# Diff of /trunk/doc/user/firststep.tex

revision 1970 by ksteube, Thu Sep 25 23:11:13 2008 UTC revision 1971 by artak, Thu Nov 6 01:11:23 2008 UTC
# Line 15  Line 15
15  \section{The First Steps}  \section{The First Steps}
16  \label{FirstSteps}  \label{FirstSteps}
17
18  \begin{figure}
\centerline{\includegraphics[width=\figwidth]{figures/FirstStepDomain}}
\caption{Domain $\Omega=[0,1]^2$ with outer normal field $n$.}
\label{fig:FirstSteps.1}
\end{figure}
19
20  In this chapter we give an introduction how to use \escript to solve  In this chapter we give an introduction how to use \escript to solve
21  a partial differential equation \index{partial differential equation} (PDE \index{partial differential equation!PDE}). We assume you are at least a little familiar with Python. The knowledge presented at the Python tutorial at \url{http://docs.python.org/tut/tut.html}  a partial differential equation \index{partial differential equation} (PDE \index{partial differential equation!PDE}). We assume you are at least a little familiar with Python. The knowledge presented at the Python tutorial at \url{http://docs.python.org/tut/tut.html}
# Line 37  is the unit square Line 33  is the unit square
33  \label{eq:FirstSteps.1b}  \label{eq:FirstSteps.1b}
34  \end{equation}  \end{equation}
35  The domain is shown in \fig{fig:FirstSteps.1}.  The domain is shown in \fig{fig:FirstSteps.1}.
36    \begin{figure} [h!]
37    \centerline{\includegraphics[width=\figwidth]{figures/FirstStepDomain}}
38    \caption{Domain $\Omega=[0,1]^2$ with outer normal field $n$.}
39    \label{fig:FirstSteps.1}
40    \end{figure}
41
42  $\Delta$ denotes the Laplace operator\index{Laplace operator}, which is defined by  $\Delta$ denotes the Laplace operator\index{Laplace operator}, which is defined by
43  \begin{equation}  \begin{equation}
# Line 58  and \eqn{eq:FirstSteps.1} as Line 59  and \eqn{eq:FirstSteps.1} as
59  \end{equation*}  \end{equation*}
60  }  }
61  Basically, in the subindex of a function, any index to the left of the comma denotes a spatial derivative with respect  Basically, in the subindex of a function, any index to the left of the comma denotes a spatial derivative with respect
62  to the index. To get a more compact form we will write $w\hackscore{,ij}=(w\hackscore {,i})\hackscore{,j}$  to the index. To get a more compact form we will write $u\hackscore{,ij}=(u\hackscore {,i})\hackscore{,j}$
64  \begin{equation}  \begin{equation}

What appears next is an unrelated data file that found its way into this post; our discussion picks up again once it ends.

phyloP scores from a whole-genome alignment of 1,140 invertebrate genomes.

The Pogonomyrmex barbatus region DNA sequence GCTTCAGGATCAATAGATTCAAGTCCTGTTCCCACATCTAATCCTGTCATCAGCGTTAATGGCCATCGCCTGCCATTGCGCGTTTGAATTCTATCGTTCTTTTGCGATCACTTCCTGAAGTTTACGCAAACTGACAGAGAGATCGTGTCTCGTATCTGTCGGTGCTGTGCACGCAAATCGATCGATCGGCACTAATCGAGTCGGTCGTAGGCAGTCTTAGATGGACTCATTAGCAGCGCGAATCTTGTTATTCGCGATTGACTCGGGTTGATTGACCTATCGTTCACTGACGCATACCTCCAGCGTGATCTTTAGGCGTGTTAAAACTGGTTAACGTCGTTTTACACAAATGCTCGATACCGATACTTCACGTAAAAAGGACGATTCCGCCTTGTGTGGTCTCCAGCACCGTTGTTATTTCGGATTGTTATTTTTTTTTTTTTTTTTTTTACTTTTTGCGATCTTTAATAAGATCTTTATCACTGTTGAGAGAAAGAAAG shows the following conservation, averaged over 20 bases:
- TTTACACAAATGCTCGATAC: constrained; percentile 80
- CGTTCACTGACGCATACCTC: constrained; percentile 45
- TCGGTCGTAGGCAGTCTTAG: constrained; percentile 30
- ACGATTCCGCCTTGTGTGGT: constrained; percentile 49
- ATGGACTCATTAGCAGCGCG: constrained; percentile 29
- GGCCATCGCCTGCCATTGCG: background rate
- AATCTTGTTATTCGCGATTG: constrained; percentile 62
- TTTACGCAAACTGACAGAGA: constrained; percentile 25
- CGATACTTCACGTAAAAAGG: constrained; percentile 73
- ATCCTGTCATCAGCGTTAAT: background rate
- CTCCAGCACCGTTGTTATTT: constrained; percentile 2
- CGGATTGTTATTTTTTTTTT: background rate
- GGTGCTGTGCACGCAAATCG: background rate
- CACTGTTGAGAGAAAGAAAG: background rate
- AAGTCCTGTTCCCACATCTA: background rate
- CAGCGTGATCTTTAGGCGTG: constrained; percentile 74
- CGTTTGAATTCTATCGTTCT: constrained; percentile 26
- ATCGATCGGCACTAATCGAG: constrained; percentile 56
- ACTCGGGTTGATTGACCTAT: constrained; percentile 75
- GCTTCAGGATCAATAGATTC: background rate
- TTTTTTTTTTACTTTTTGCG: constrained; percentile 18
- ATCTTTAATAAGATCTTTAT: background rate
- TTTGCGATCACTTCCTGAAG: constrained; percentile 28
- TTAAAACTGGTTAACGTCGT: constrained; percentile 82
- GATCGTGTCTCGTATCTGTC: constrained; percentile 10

65  \Delta u = u\hackscore{,00}+u\hackscore{,11}=\sum\hackscore{i=0}^2 u\hackscore{,ii}  \Delta u = u\hackscore{,00}+u\hackscore{,11}=\sum\hackscore{i=0}^2 u\hackscore{,ii}
# Line 97  are applying the Einstein summation conv Line 98  are applying the Einstein summation conv
98  $n\hackscore{i} u\hackscore{,i}= n\hackscore{0} u\hackscore{,0} +$n\hackscore{i} u\hackscore{,i}= n\hackscore{0} u\hackscore{,0} +
99  n\hackscore{1} u\hackscore{,1}$. n\hackscore{1} u\hackscore{,1}$.
100  \footnote{Some readers may familiar with the notation  \footnote{Some readers may familiar with the notation
101  \begin{equation*}  $102 \frac{\partial u}{\partial n} = n\hackscore{i} u\hackscore{,i} \frac{\partial u}{\partial n} = n\hackscore{i} u\hackscore{,i} 103 \end{equation*}$
104  for the normal derivative.}  for the normal derivative.}
105  The Neumann boundary condition of \eqn{eq:FirstSteps.2} should be fulfilled on the  The Neumann boundary condition of \eqn{eq:FirstSteps.2} should be fulfilled on the
106  set $\Gamma^N$ which is the top and right edge of the domain:  set $\Gamma^N$ which is the top and right edge of the domain:
# Line 124  with the Neumann boundary condition \eqn Line 125  with the Neumann boundary condition \eqn
125  Dirichlet boundary condition in \eqn{eq:FirstSteps.2d} form a so  Dirichlet boundary condition in \eqn{eq:FirstSteps.2d} form a so
126  called boundary value  called boundary value
127  problem\index{boundary value problem} (BVP\index{boundary value problem!BVP}) for  problem\index{boundary value problem} (BVP\index{boundary value problem!BVP}) for
128  the unknown  the unknown function~$u$.
function $u$.
129
130
131  \begin{figure}  \begin{figure}[h]
132  \centerline{\includegraphics[width=\figwidth]{figures/FirstStepMesh.eps}}  \centerline{\includegraphics[width=\figwidth]{figures/FirstStepMesh.eps}}
133  \caption{Mesh of $4 \time 4$ elements on a rectangular domain.  Here  \caption{Mesh of $4 \time 4$ elements on a rectangular domain.  Here
134  each element is a quadrilateral and described by four nodes, namely  each element is a quadrilateral and described by four nodes, namely
# Line 248  and $0$ elsewhere. Line 248  and $0$ elsewhere.
248  Similarly, \code{whereZero(x)} creates function which equals $1$ where \code{x} is  Similarly, \code{whereZero(x)} creates function which equals $1$ where \code{x} is
249  equal to zero and $0$ elsewhere.  equal to zero and $0$ elsewhere.
250  The sum of the results of \code{whereZero(x)} and \code{whereZero(x)}  The sum of the results of \code{whereZero(x)} and \code{whereZero(x)}
251  gives a function on the domain \var{mydomain} which is exactly positive where $x\hackscore{0}$ or $x\hackscore{1}$ is equal to zero.  gives a function on the domain \var{mydomain} which is strictly positive where $x\hackscore{0}$ or $x\hackscore{1}$ is equal to zero.
252  Note that \var{gammaD} has the same \Rank, \Shape and \FunctionSpace like \var{x0} used to define it. So from  Note that \var{gammaD} has the same \Rank, \Shape and \FunctionSpace like \var{x0} used to define it. So from
253  \begin{python}  \begin{python}